To the Editor:

Remien etal.1 have created an intriguing model that strives to account for multiple dynamic processes in the course of acetaminophen (APAP)-induced liver injury. They hope to devise a better instrument for predicting the need for liver transplant as early as possible. Hepatologists and clinical toxicologists know well that the patients who will die without transplant tend to do so with frightening speed. Unlike most other conditions warranting liver transplant, the time between diagnosis and a fatal outcome without transplant is only a few days.

Complexity undermines the model's utility. The model requires 10 simultaneous equations using 21 parameters (10 arbitrarily selected and 11 calculated) to solve for an estimated (not “predicted,” since the event was in the past) APAP dose and time since ingestion. From these two estimated values, one must then further estimate the probability of death. Unless the model can be distilled into a clever app for smartphones, it likely will not enjoy widespread use, even if the authors' results can be validated.

Some of the premises underpinning the model raise questions: that serum aspartate aminotransferase (AST) concentration is two times the serum alanine aminotransferase (ALT) concentration at baseline, that N-acetylcysteine (NAC) started after 24 hours is futile, and that the fraction of APAP metabolized to NAPQI is constant both among a population and within an individual throughout the course of injury. First, we know that serum AST and ALT concentrations are nearly equal in healthy people without liver disease or injury.2, 3 Second, we have known for two decades that NAC started after acute liver injury has occurred, and well after 24 hours since APAP overdose, actually reduces mortality by half.4, 5 Third, although about 4% of a therapeutic dose undergoes oxidation to form N-acetyl-p-benzoquinoneimine (NAPQI), there is no evidence that this proportion remains fixed in all patients regardless of ingested dose.

The authors assume APAP dose and time of exposure can reliably be calculated from subsequent transaminase concentrations and international normalized ratio (INR). There is no attempt to validate these estimates either by comparison with patient histories or by pharmacokinetic estimation based on measured APAP concentrations. There is no evidence that estimated APAP dose and time, if different from available history, have any prognostic value once acute liver failure (ALF) has occurred. The model still requires a post-hoc adjustment for serum creatinine concentration to improve its sensitivity.

The authors compare their work to the Rumack-Matthew nomogram6 and the psi parameter of Sivilotti etal.7 However, both of these determine need for NAC treatment in the first 24 hours (before liver injury occurs) and are not designed to predict death after liver injury appears.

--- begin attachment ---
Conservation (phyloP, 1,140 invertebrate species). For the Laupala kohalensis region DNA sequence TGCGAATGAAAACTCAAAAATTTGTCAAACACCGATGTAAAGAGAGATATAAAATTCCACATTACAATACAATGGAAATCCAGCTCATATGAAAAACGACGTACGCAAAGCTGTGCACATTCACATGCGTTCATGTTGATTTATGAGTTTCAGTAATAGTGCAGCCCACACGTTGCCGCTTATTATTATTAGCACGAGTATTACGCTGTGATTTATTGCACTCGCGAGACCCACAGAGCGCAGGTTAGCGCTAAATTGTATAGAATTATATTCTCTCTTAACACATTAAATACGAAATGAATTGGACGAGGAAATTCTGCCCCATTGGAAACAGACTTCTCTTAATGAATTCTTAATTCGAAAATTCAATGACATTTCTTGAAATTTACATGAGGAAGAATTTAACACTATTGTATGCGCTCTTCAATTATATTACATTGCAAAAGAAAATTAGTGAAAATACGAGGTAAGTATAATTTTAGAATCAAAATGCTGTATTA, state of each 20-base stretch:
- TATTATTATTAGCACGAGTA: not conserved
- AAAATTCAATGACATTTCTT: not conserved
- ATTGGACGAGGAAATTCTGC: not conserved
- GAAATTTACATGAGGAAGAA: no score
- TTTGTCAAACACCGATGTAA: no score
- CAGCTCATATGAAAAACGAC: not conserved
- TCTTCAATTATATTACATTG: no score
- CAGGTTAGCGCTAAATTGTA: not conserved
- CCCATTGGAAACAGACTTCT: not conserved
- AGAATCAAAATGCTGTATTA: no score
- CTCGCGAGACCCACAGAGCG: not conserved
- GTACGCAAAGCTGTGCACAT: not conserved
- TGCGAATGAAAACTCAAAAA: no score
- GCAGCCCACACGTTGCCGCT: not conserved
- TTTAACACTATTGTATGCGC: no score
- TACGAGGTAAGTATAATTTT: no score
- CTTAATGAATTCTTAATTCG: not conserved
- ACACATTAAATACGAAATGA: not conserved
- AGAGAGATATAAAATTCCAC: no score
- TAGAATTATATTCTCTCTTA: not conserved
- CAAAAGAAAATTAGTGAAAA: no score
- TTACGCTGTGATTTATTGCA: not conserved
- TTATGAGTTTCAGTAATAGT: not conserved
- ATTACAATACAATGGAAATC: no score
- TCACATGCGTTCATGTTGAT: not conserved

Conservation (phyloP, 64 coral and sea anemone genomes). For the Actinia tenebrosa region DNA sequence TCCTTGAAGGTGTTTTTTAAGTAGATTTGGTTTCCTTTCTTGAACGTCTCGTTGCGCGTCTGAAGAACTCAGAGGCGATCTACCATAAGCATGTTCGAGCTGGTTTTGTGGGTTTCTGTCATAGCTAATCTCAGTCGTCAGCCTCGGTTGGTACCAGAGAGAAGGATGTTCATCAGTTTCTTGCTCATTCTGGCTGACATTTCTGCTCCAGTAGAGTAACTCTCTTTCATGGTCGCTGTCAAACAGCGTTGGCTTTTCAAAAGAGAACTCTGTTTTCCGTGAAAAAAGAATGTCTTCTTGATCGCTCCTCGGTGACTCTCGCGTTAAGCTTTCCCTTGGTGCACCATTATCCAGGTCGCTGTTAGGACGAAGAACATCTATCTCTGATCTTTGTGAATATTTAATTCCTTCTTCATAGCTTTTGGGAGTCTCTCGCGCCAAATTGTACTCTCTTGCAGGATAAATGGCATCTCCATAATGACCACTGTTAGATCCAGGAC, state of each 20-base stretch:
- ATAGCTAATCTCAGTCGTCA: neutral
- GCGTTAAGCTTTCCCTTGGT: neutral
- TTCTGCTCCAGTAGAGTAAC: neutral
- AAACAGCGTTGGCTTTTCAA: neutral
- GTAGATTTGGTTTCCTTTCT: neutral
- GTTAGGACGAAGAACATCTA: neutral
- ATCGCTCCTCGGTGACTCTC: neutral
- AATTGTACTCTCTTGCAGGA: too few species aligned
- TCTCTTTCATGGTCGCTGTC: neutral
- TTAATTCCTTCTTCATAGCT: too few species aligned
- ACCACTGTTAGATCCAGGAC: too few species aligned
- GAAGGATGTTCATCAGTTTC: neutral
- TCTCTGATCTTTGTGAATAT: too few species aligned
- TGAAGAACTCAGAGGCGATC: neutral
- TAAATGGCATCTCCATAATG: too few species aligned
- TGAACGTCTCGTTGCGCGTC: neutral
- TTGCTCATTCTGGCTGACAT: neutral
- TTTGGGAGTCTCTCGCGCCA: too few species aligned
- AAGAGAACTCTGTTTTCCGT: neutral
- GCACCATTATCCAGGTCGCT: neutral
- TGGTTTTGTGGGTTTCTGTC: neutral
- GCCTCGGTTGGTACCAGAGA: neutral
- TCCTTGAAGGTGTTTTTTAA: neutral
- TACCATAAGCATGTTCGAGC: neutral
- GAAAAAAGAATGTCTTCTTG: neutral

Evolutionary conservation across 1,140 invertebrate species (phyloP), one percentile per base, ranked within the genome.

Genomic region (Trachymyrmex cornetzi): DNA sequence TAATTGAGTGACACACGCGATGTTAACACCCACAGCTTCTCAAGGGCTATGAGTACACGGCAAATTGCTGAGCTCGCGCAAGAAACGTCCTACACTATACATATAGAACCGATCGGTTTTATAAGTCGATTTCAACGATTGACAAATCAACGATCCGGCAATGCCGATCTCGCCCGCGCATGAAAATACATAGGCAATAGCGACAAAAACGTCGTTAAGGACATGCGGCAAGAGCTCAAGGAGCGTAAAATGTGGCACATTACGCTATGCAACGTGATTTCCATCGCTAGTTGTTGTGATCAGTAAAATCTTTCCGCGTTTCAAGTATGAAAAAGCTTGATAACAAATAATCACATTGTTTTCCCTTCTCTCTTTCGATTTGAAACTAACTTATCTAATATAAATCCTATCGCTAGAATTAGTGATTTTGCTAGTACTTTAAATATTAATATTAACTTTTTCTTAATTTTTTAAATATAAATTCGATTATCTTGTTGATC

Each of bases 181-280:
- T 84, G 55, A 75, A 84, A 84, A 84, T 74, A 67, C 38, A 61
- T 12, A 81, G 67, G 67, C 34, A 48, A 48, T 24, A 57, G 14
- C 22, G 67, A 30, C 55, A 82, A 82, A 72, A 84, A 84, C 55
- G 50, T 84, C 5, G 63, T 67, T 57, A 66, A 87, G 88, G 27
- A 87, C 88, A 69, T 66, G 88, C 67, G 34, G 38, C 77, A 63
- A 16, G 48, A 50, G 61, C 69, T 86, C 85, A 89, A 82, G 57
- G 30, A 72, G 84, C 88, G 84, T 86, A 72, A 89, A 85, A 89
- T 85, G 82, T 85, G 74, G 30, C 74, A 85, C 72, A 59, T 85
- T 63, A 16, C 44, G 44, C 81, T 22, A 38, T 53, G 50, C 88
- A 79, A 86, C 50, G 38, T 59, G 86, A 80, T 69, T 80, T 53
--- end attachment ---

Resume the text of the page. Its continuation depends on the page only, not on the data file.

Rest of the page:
The authors retrospectively apply the model to 53 patients but present data on 84 patients without explaining the discrepancy. Because most APAP-poisoned patients undergo repeated laboratory testing as the illness unfolds, the Model for Acetaminophen-induced Liver Damage (MALD) should be assessed with each new set of laboratory values. The risk assessment likely changes with each laboratory draw, and the earliest set may not be the single set with the best performance as a predictor.

Remien etal. conclude that the Kings College Criteria (KCC) are inferior to their MALD, while using only two parts of the KCC out of convenience. An incomplete assessment of the KCC will have poorer prognostic value than the complete KCC. Likewise, an incomplete assessment of the KCC will naturally perform more poorly than any other instrument that performs as well as the full KCC.

In our clinical practice, most patients with acute liver injury after APAP overdose infrequently meet the threshold of INR >6.5. This may be the least sensitive criterion in the KCC. We teach our residents to use an INR threshold of 2 when using the KCC.

For now, the MALD appears to be a pretender to the throne. Long live the King!


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  • 1
    Remien CH, Adler FR, Waddoups L, Box TD, Sussman NL. Mathematical modeling of liver injury and dysfunction after acetaminophen overdose: early discrimination between survival and death. Hepatology 2012 Jul 6. DOI: 10.1002/hep.25656.
  • 2
    Piton A, Poynard T, Imbert-Bismut F, Khalil L, Delattre J, Pelissier E, etal. Factors associated with serum alanine transaminase activity in healthy subjects: consequences for the definition of normal values, for selection of blood donors, and for patients with chronic hepatitis C. Hepatology 1998; 27: 1213-1219.
  • 3
    Kunde SS, Lazenby AJ, Clements RH, Abrams GA. Spectrum of NAFLD and diagnostic implications of the proposed new normal range for serum ALT in obese women. Hepatology 2005; 42: 650-656.
  • 4
    Harrison PM, Keays R, Bray GP, Alexander GJ, Williams R. Improved outcome of paracetamol-induced fulminant hepatic failure by late administration of acetylcysteine. Lancet 1990; 335: 1572-1573.
  • 5
    Keays R, Harrison PM, Wendon JA, Forbes A, Gove C, Alexander GJ, etal. Intravenous acetylcysteine in paracetamol induced fulminant hepatic failure: a prospective controlled trial. Br Med J 1991; 303: 1026-1029.
  • 6
    Rumack BH, Matthew H. Acetaminophen poisoning and toxicity. Pediatrics 1975; 55: 871-876.
  • 7
    Sivilotti MLA, Good AM, Yarema MC, Juurlink DN, Johnson DW. A new predictor of toxicity following acetaminophen overdose based on pretreatment exposure. Clin Toxicol 2005; 43: 229-234.

Michael E. Mullins M.D.*, Evan Schwarz M.D.*, * Washington University School of Medicine, Emergency Medicine, St. Louis, MO.